The upper cap 52 (being a portion of the case) is preferably transparent or translucent so that the unit's internal lights (not shown in this view) can shine through it. The upper portion of the cap 52 features a plurality of grips or recesses 58 to facilitate unscrewing the cap from the body 51. In preferred embodiments, the cap 52 also includes a pair of suspension hooks 59 located at either end of a bisecting channel 60 that extends across a diameter of the top of the cap 52. The channel 60 is either wide enough or includes tapered regions 61 so as to allow a string, cord or wire to be inserted into the channel. With the string, cord or wire inserted into the channel 60, rotation of the device 50 around its longitudinal centre line will secure the suspension hooks 59 onto the string, cord or wire. In particularly preferred embodiments, the upper surfaces 62 of the hooks 59 are flush with, or below the level of the upper surface 63 of the cap 52. This feature is particularly useful when the top and bottom caps 52, 53 are made from the same or same type of mould cavity. It will be appreciated when a cap like the one described with reference to the top cap 52 is used as the bottom cap, it will be adapted to rest stably on a flat surface as no structure protrudes beyond the flat longitudinal extremity 63.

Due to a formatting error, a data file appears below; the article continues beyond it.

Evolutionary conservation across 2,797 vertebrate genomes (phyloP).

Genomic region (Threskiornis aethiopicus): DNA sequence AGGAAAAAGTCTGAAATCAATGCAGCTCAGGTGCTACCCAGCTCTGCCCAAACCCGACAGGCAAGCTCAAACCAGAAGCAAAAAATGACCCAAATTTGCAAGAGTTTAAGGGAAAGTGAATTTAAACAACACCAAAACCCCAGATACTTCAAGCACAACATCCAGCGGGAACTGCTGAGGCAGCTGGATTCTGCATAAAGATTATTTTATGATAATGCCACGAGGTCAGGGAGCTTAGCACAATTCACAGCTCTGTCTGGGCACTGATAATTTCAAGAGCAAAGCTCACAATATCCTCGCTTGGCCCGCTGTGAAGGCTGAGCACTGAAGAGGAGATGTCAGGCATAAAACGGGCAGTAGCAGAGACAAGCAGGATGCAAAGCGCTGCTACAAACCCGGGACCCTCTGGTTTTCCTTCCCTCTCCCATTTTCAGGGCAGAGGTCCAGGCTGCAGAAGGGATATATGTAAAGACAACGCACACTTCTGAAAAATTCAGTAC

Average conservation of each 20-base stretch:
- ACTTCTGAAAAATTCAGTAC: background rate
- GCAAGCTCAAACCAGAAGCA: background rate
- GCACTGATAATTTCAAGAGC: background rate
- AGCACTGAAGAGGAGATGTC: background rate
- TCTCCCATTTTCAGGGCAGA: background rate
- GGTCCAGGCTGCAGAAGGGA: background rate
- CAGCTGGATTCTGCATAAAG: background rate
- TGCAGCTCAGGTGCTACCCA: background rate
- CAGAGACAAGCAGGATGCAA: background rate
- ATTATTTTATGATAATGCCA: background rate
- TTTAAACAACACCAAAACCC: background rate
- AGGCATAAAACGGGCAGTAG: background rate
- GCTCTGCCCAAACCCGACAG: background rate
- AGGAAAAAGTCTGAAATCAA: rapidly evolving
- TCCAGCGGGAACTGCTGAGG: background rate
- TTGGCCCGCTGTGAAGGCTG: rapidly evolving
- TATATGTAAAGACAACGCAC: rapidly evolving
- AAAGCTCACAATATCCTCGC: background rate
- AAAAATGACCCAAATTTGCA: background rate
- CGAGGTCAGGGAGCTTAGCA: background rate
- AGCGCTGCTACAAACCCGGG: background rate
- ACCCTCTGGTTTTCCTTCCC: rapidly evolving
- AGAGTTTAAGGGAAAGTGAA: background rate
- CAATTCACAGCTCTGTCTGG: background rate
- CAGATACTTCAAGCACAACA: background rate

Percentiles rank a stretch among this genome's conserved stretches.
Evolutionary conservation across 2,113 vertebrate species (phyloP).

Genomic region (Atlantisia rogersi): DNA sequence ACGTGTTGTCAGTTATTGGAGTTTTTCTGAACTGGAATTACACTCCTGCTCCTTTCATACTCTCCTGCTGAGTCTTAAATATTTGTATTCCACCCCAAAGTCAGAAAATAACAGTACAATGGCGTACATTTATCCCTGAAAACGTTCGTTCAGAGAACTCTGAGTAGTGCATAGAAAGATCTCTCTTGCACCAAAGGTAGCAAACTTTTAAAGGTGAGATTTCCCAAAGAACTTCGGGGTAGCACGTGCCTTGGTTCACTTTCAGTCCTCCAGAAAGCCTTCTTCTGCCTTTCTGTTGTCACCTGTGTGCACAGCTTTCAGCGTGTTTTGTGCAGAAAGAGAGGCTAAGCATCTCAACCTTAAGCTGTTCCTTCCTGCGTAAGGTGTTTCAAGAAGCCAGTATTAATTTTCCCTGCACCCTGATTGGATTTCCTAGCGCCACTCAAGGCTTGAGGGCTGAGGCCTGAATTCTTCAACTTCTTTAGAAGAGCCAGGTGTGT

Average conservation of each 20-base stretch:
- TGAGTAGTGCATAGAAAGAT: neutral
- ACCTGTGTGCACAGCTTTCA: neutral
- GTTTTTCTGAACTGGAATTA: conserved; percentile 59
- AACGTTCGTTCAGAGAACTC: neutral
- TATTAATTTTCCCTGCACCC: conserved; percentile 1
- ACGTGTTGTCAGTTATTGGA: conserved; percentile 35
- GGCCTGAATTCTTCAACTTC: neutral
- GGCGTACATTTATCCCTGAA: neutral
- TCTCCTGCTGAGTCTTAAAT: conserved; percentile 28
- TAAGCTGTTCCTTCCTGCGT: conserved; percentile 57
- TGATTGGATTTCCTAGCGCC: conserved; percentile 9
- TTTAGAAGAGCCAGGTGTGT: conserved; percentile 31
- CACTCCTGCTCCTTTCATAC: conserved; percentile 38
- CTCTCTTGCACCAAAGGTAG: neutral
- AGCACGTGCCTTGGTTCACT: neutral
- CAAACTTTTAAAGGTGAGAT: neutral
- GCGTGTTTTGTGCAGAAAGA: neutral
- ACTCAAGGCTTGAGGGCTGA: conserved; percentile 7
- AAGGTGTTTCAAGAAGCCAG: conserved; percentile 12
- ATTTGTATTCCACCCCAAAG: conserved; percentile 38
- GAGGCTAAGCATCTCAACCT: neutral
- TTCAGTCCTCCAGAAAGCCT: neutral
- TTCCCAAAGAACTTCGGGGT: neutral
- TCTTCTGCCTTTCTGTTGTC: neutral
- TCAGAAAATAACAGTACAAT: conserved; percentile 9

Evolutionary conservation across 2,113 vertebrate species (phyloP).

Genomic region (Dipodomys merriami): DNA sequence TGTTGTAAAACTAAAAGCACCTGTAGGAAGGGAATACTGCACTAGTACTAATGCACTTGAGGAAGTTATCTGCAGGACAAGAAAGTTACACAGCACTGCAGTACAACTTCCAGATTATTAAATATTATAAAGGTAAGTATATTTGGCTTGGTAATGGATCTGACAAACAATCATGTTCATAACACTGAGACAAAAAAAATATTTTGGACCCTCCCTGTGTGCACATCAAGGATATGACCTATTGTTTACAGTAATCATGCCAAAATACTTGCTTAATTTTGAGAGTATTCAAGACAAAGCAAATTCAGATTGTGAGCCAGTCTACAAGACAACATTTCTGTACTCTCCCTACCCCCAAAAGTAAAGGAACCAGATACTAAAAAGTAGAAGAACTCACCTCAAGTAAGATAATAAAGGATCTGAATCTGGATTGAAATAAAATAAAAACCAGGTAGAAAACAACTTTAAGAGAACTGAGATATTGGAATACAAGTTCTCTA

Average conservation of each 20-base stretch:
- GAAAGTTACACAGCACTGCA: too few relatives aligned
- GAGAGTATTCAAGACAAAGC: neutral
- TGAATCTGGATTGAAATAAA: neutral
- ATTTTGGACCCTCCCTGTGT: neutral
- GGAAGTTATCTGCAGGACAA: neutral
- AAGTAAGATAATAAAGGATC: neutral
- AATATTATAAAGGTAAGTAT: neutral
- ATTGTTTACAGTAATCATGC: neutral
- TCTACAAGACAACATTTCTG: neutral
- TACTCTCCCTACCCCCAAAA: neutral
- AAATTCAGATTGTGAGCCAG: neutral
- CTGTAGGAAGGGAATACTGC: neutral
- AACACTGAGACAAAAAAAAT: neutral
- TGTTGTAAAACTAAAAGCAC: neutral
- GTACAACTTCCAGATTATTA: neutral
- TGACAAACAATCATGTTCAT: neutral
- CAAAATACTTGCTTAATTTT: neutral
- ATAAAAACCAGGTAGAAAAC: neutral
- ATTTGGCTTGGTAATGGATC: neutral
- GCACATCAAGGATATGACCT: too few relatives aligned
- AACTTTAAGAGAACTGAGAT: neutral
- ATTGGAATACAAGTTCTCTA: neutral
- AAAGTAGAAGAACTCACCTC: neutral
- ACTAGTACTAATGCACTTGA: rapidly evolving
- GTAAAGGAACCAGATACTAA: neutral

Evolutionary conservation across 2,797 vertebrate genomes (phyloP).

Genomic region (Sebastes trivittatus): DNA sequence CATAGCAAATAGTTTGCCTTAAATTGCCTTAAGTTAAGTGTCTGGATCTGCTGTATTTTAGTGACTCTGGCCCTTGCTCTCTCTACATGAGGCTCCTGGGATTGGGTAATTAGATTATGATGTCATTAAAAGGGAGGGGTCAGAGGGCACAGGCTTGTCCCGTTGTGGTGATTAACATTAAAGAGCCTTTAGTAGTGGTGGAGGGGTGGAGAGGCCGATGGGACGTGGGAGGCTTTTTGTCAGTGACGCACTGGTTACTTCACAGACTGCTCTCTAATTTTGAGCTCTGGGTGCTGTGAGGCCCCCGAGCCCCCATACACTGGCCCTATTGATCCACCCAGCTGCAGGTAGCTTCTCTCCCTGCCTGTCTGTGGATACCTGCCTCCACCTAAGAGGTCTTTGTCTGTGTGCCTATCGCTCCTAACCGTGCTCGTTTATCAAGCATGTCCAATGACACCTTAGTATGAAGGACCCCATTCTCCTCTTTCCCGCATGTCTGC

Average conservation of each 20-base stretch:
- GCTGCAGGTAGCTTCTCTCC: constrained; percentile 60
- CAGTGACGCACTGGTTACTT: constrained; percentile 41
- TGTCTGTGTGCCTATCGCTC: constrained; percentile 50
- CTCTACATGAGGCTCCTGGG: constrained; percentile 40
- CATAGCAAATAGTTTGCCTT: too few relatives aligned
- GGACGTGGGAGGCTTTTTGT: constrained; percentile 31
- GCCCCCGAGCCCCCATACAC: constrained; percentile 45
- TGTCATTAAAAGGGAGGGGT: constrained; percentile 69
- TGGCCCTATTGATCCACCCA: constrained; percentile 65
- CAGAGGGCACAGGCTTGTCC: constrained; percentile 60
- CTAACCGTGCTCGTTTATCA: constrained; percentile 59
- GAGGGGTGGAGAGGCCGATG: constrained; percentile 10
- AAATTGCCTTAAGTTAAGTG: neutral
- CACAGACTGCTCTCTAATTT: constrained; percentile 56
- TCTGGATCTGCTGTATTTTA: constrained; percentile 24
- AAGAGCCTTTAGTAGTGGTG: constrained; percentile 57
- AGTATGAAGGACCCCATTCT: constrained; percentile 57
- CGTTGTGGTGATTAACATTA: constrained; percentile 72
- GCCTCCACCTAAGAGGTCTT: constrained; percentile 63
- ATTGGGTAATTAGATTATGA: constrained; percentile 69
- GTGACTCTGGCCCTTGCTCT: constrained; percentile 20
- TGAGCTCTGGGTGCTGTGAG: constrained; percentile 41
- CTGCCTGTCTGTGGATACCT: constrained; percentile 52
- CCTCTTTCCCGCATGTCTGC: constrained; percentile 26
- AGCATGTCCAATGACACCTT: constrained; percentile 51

As shown in FIG. 6, in some embodiments, the top cap 52 and bottom cap 53 are the same. This view also illustrates the reinforcing ribs 61 that assist in supporting the mounting channel 54 to the generally cylindrical body 64. An optional mounting flange 65 with one or more pre-formed attachment holes may be included. As previously mentioned, the top cap 52 is preferably translucent or transparent. The bottom cap 53 need not be, but may be, transparent or translucent. The two caps 52, 53 may be made from different materials. As shown in the cross section of FIG. 7 the body 51 contains a battery 71 such as a 6V lantern battery. The battery is supported from the bottom by ribs 72 formed internally of the bottom cap 53. The battery's electrical contacts 73, 74 extend to cooperating contacts on the underside of a printed circuit board 75 that is also retained in position by the internal supporting ribs 72 that extend from the interior surface of the top cap 52. In preferred embodiments, the upper surface of the printed circuit board 75 supports one or more light sources such as LED lights 76. The PCB may also support a light controller 76a and sensor 77. The light sensor eliminates the need for external switching, rendering the PCB's circuitry active once external light levels reach a pre-determined minimum. The PCB circuitry or controller 76a then activates the one or more light sources 76 in the manner previously described. FIG. 7 also illustrates the threaded interconnection 78 between the externally threaded ends of the body 51 and the internally threaded ends of the cap 52, 53.